Bastardized Icelandic food

Work In Progress: Translation needs to be polished.

From MorgunblaĂ°iĂ° (a newspaper), 20th May 1936:

Smoked skyr and the Icelandic vĂ­narterta.

In the 3rd edition of the Danish weekly paper “Hjemmet”, which came out in January last month, the food column of the paper showed some recipes for “Icelandic food”. There were presented, among other things, recipes for smoked skyr, “Icelandic vĂ­narterta (Vienna cake)”, which you know to be a type of cake peculiar to Iceland, and lastly fish soup, which is every Icelander’s favourite food. These recipes were in general so queer, and so far off from the truth, in that if they were Icelandic it is a unique event and should be regarded by the good Icelander as such(??). An enterprising Icelandic woman, Miss ÞurĂ­Ă°ur SigurĂ°ardĂłttir took it upon herself to question “Hjemmet” about from where the paper had obtained these “great” recipes for Icelandic food. She said she was especially curious to know more about the “smoked skyr”, which no Icelander, to her knowledge, recognizes. At the same time she sent the paper a recipe for good Icelandic skyr from a dairy here.

Now Miss Þuríður has received an answer to her letter, and she has cordially allowed Morgunblaðið to see it.

They said that these Icelandic recipes had been translated from a big, American paper that “Hjemmet” has connections with. — The woman who composed the recipes travelled to Iceland and collected recipes from various Icelandic farming towns and households.

according to an Icelandic woman in Denmark.

Moreover, they say in the letter that the Icelandic woman residing in Denmark has told the paper that she had seen skyr hanging in small bags for smoking in family’s houses in Iceland, when she was a small child.

And concerning the VĂ­narterta, the same woman has given the information that she has tasted this cake with her family and all her acquaintances in Iceland, and to her the cake is seen as “typical for the fatherland”, she had asked her grandmother who resides in Iceland to send the recipes to her.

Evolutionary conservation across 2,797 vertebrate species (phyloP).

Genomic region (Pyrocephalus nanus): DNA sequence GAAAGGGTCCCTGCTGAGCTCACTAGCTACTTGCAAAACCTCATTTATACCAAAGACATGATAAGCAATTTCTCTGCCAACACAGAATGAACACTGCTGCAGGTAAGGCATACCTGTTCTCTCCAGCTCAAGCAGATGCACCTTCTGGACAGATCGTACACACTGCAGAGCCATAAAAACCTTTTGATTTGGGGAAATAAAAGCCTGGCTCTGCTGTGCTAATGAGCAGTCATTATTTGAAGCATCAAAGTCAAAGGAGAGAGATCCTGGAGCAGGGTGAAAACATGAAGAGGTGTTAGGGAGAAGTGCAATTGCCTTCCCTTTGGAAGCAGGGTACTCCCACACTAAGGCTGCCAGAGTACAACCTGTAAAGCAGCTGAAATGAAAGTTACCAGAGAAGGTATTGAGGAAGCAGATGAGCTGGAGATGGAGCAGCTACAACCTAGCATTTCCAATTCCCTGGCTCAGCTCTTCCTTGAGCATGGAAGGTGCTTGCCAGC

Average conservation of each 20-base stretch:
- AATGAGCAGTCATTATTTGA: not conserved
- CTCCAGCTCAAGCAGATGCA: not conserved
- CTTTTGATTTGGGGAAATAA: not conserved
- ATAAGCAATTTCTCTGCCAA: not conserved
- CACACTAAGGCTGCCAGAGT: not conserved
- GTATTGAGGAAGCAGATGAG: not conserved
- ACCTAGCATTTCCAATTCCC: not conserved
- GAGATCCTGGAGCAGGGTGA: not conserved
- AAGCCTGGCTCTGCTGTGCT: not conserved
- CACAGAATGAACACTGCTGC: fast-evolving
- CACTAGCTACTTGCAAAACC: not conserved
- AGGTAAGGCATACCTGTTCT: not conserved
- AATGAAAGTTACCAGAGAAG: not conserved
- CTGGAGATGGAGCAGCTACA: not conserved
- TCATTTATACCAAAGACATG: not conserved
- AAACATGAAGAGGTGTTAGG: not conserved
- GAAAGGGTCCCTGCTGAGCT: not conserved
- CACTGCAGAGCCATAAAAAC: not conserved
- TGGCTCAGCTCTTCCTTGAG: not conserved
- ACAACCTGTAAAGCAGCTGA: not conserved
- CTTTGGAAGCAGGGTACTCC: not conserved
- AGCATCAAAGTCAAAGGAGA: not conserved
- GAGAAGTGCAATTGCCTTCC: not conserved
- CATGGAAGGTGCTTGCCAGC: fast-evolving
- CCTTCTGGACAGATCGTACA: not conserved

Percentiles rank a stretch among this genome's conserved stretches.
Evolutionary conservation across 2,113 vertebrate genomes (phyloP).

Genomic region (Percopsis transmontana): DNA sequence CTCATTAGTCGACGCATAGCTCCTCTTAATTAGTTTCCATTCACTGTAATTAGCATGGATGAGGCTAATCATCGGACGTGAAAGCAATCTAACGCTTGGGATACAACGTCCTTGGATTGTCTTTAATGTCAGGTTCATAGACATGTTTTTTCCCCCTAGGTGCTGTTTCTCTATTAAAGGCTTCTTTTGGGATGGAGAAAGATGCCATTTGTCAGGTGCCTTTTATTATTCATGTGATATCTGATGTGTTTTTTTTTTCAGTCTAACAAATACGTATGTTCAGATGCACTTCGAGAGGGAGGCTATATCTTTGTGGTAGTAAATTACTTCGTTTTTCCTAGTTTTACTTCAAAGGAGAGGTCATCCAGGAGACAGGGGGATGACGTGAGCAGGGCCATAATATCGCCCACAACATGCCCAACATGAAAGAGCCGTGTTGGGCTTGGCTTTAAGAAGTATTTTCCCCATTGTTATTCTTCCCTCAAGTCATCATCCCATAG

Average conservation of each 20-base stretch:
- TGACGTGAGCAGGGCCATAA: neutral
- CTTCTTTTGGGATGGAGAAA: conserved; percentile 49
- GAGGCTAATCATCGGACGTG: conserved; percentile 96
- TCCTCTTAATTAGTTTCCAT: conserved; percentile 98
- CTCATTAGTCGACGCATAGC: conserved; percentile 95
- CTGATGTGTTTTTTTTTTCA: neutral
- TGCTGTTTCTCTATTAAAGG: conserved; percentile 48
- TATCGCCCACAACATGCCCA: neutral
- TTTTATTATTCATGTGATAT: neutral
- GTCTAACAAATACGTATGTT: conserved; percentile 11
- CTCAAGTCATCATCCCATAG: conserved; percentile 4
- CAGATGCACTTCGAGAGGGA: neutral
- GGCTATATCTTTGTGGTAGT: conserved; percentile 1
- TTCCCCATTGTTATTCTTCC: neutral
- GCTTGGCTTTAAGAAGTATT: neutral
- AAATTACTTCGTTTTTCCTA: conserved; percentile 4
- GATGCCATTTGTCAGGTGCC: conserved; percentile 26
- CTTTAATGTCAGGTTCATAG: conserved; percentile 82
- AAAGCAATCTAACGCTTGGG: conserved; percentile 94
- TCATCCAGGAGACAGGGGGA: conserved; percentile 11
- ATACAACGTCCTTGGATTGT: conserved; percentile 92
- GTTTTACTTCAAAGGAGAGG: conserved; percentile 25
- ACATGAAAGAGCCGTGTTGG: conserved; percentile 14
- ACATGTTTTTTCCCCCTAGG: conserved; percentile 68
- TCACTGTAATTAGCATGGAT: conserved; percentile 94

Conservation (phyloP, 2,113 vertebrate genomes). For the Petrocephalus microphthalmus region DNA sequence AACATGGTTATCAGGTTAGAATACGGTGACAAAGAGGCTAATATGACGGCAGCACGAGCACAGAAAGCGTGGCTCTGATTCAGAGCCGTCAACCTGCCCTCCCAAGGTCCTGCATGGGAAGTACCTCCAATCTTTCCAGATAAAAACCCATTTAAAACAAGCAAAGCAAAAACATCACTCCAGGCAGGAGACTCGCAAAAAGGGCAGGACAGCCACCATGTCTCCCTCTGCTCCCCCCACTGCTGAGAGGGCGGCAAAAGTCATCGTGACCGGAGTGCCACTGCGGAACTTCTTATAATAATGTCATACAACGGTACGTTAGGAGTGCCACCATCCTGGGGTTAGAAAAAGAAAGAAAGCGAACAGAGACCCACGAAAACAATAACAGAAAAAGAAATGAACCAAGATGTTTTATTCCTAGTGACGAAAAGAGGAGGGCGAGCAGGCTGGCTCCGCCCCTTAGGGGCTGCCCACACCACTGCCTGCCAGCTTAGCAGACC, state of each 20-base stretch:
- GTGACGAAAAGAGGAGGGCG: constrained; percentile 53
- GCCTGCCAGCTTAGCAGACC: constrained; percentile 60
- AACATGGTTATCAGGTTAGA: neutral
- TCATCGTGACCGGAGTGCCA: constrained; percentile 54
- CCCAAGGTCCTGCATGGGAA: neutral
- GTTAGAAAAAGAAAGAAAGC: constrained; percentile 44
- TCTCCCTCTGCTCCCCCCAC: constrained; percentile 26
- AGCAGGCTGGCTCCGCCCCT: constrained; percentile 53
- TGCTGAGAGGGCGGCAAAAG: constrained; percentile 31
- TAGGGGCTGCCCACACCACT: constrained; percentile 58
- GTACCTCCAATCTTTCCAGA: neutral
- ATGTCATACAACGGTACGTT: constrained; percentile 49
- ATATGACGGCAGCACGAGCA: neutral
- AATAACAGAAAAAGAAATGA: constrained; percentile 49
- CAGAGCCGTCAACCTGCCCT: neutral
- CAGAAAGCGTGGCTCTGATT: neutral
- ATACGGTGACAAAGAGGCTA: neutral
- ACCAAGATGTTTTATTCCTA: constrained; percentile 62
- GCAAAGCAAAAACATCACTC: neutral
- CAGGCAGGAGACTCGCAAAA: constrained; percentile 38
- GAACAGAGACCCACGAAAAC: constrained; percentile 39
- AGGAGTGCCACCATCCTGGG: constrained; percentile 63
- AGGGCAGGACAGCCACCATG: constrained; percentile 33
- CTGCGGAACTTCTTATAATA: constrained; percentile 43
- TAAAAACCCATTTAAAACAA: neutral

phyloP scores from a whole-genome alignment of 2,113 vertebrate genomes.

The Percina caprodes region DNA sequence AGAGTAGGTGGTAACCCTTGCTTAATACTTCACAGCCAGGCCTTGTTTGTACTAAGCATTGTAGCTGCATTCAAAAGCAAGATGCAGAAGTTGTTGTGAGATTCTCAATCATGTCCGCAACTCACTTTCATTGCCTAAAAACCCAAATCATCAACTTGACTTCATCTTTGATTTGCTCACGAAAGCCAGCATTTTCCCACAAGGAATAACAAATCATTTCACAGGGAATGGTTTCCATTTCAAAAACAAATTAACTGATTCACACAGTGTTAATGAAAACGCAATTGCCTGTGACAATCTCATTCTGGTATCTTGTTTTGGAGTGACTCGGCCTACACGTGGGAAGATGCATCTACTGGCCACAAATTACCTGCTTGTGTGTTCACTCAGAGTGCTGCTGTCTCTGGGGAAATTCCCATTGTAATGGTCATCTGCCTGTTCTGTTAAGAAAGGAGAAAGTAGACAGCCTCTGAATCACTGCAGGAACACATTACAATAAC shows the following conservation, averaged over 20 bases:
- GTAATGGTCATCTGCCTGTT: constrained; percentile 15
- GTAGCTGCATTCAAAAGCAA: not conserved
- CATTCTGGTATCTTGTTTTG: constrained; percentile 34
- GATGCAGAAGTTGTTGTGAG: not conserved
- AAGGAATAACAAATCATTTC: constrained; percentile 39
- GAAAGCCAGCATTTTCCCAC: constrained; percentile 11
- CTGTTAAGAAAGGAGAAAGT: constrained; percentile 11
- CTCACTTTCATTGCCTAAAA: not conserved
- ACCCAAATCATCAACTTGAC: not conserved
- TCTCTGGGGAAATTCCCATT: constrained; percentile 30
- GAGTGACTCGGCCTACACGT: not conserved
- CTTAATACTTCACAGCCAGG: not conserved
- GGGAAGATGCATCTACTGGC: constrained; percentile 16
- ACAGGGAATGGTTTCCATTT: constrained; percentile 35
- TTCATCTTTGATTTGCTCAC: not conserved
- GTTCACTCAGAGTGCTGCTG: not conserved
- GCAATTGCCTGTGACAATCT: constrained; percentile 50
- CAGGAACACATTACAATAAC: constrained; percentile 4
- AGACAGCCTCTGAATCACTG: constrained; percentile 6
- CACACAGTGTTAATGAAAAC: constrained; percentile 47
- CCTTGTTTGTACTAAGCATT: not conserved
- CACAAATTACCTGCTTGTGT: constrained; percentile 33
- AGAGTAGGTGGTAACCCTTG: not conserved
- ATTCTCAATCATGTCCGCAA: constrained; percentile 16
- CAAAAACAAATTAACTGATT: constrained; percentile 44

But like Miss ÞurĂ­Ă°ur SigurĂ°ardĂłttir said in the letter to “Hjemmet”, of the cake-type such as discussed here and called VĂ­narterta, it is not unique to Iceland, rather that tortes(?) are made commonly and many know of them far and wide — in Denmark and other places — although they can be varied in ingredients and preparation.

Smoked skyr is a very new dish for us Icelanders. MorgunblaĂ°iĂ° at least has not heard of any Icelander, man or woman, who recognizes the skyr type, our Icelandic national dish has never been smoked.

On the other hand it may well be that the woman with these small bags had seen calves’ stomachs, which in the old days were used to strain skyr. It was the custom, that the calf was slaughtered right after he had finished suckling, so that the milk was congealed inside the stomach. Then the stomach was taken and washed, left outside while wool was sheared(?) and dried in warmth. When it had become hard, it was washed and wetted. Then the nĂœmjĂłlk (type of milk) was curdled, the whey filtered from the draff and placed in a closed container. In this the calf’s stomach was placed. — This whey was the so-called medicine (starter), buried and fermented, which was used in order to curdle milk into skyr(?).

It is hardly possible to expect that the Danes see to well-educate themselves on the art of Icelandic food-making. But it may have been better to use sources received from another place than an American paper, when introducing Icelandic foods to Danish housewives.

How absurd is it that “smoked skyr” as illustrated in the following manner, should overshadow our good and healthy national dish, Icelandic skyr, in the recipe from “Hjemmet”.

To compare we’ll also show a recipe for Icelandic skyr, which MorgunblaĂ°iĂ° has received from Sig. H. Pjeturssyni (Sig. H. PĂ©tursson), a bacteriologist.

is a type of milk-aspic/congealed milk (oplagt MĂŠlk – Danish recipe) that Icelanders cannot go without. It is made thus: 4 l. nĂœmjĂłlk (a kind of milk with modernly 3.9% fat), 1/2 cup sour cream, 2 well-beaten eggs, 1 T granulated sugar, 12 drops cheese-curds. The milk is heated to boiling-point and then cooled until it is lukewarm. The cheese-curds are mixed in well. Eggs, cream, and sugar are mixed together then added into the milk. Mix them until it’s all equal (no lumps, etc.) then set it in a warm place. Let stand for 24 hours, put through a cheese strainer (OsteklĂŠde “cheesecloth”). What separates from the milk (det tykke af MĂŠlken “the thick part of the milk”) is then blended with sugar and cream. Whip it a little alone and make cream from it. Now it’s possible to smoke it. (Translated verbatim from “Hjemmet”).

The milk is heated up to 90-100°C, Let it cool down to about 40°C and then curdle. In hot weather it’s right to curdle at 37-40°C, but in cold one may curdle at 40-44°C.
For curdling a skyr-starter is used, which is well-sieved/filtered skyr, and cheese-curdle. For the starter use about 1 gram per 1 litre of milk and for the curdle 1 drop per 20 litres milk.

After the curdle is in a container cover it carefully so that it keeps the heat in, but after it drops 4-5 degrees take it off(?) and let it cool. The curdle shall then become dense.

The next day put the curdle through a filter.

When you’ve separated the curds (from the liquid), it’s best to move them into a very small amount of milk and mix the curds in; when they have been carefully mixed together then blend them in with the rest of the (main) milk.(?)